St. Lucy's Home for Girls Raised by WolvesWe were commiserating about the sorry state we were in, here in New York City, where everything seemed to be conspiring to not allow students to have the kind of reading experience I just described. And at some point she asked me if I’d ever read Karen Russell’s short story “St. Lucy’s Home for Girls Raised by Wolves,” or seen the New York State 9th grade unit on it. I’d read and loved Russell’s story (from the collection of the same name) and had come across the unit at some point, when I looked at it just long enough to note the great choice of text. But Anna said I had to read it because, she said with exasperation and heartache, “They got it all wrong.”

The story itself is wonderfully strange: A group of girls whose parents are werewolves have been sent to the St. Lucy’s Home at the urging of the Home’s nuns in order to become, in the story’s words, “naturalized citizens of human society.” Not all goes well, however, especially for one of the youngest girls who not only can’t but doesn’t seem to want to give up all her wild ways, despite the fact that it may leave her stranded between the worlds of humans and wolves.

Given how adolescents often straddle two worlds, I imagined there might be some 9th graders out there who’d find in the story a “deep sea in which to swim and make a self.” But when I took another look at the unit, I realized there was no room for that. Clocking in at 211 pages, the unit plan was ten times longer than the story itself, comprising 17 lessons with 130 text-dependent questions, almost 40 vocabulary words and lots of formative and summative assessments.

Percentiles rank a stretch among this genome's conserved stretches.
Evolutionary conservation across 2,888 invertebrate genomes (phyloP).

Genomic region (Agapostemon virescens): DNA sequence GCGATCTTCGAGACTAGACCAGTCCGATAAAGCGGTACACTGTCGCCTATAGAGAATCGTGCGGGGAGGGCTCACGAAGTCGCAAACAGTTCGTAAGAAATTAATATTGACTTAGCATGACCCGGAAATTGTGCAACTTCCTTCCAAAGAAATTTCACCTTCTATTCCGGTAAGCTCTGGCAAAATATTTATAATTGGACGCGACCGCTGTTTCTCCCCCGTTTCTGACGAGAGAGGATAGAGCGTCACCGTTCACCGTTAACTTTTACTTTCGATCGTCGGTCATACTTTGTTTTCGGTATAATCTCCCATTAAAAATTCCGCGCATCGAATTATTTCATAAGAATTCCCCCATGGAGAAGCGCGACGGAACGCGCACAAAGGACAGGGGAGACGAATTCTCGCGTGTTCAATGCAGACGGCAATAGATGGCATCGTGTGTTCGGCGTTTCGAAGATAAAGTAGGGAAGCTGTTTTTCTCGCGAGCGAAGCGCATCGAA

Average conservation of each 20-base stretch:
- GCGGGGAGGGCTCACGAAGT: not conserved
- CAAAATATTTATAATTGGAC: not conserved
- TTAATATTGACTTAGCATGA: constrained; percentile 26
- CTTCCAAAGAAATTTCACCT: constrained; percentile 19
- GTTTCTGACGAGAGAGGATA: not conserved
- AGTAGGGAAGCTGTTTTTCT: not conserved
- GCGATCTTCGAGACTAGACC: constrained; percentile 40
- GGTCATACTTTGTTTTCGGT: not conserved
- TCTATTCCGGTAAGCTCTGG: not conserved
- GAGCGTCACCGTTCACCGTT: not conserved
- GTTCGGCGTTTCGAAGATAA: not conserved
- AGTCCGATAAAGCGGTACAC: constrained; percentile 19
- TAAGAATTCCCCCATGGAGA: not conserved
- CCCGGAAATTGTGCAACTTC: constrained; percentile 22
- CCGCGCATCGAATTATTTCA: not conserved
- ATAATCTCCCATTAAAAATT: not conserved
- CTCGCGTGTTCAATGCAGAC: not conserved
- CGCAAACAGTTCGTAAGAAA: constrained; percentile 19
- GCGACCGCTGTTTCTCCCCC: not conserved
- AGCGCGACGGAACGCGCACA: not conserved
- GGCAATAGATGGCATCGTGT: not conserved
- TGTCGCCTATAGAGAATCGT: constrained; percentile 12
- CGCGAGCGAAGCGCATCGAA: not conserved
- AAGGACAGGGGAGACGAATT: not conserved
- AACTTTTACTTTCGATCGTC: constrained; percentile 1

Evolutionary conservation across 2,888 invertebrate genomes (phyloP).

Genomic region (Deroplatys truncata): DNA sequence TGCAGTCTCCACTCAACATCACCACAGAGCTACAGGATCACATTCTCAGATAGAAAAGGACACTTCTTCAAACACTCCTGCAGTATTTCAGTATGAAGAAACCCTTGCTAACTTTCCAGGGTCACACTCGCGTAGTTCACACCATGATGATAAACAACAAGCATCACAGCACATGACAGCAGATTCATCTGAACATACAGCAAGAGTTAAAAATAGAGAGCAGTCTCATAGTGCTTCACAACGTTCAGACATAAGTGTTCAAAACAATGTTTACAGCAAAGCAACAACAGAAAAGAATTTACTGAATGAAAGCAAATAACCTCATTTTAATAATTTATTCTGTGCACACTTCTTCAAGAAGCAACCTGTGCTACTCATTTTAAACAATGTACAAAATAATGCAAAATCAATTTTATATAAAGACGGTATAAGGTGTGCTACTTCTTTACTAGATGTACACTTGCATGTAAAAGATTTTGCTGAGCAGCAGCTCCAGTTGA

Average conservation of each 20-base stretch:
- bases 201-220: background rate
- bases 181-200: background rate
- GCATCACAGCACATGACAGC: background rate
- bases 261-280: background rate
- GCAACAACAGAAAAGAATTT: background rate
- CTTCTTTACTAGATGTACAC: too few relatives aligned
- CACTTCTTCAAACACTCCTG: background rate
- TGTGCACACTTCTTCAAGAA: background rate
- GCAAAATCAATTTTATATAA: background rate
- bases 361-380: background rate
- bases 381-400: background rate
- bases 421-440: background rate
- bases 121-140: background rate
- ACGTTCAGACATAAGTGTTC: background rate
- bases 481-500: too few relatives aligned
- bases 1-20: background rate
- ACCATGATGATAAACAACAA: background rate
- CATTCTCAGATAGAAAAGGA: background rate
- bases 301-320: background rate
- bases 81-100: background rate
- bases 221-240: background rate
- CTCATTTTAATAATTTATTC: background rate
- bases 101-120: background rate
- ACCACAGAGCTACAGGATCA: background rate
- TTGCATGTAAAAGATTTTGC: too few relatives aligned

When we all think alike no one thinks very muchThat, in and of itself, seemed bad enough, but when I looked closer at the questions I understood what Anna had meant. Most seemed aimed at checking students’ basic comprehension and ability to cite evidence from the text, while others focused on vocabulary. But there were some like “Why is St. Lucy’s culture better?” that made me realize that what Anna and I took to be a story about conformity and indoctrination had been seen by the unit writers as a story about the need to assimilate. And the questions and prompts pushed students toward that—just as the nuns were pushing the girls to adhere to “civilized” norms.

A story this rich will inevitably spark multiple interpretations. But it’s hard for me to imagine that a writer who, in her own words, “mashes” genres together with such abandon and glee, would want readers to think that the central idea was “that girls who were raised by wolves must assimilate or adapt to human culture,” as the unit claims. But then again I’m not really sure the unit wants readers to think. The message it seems to be sending out is that it’s more important to cite evidence to support someone else’s idea (as folded into a question) than to construct an original idea in the first place, and that we read to practice skills and meet the standards, not to make a self.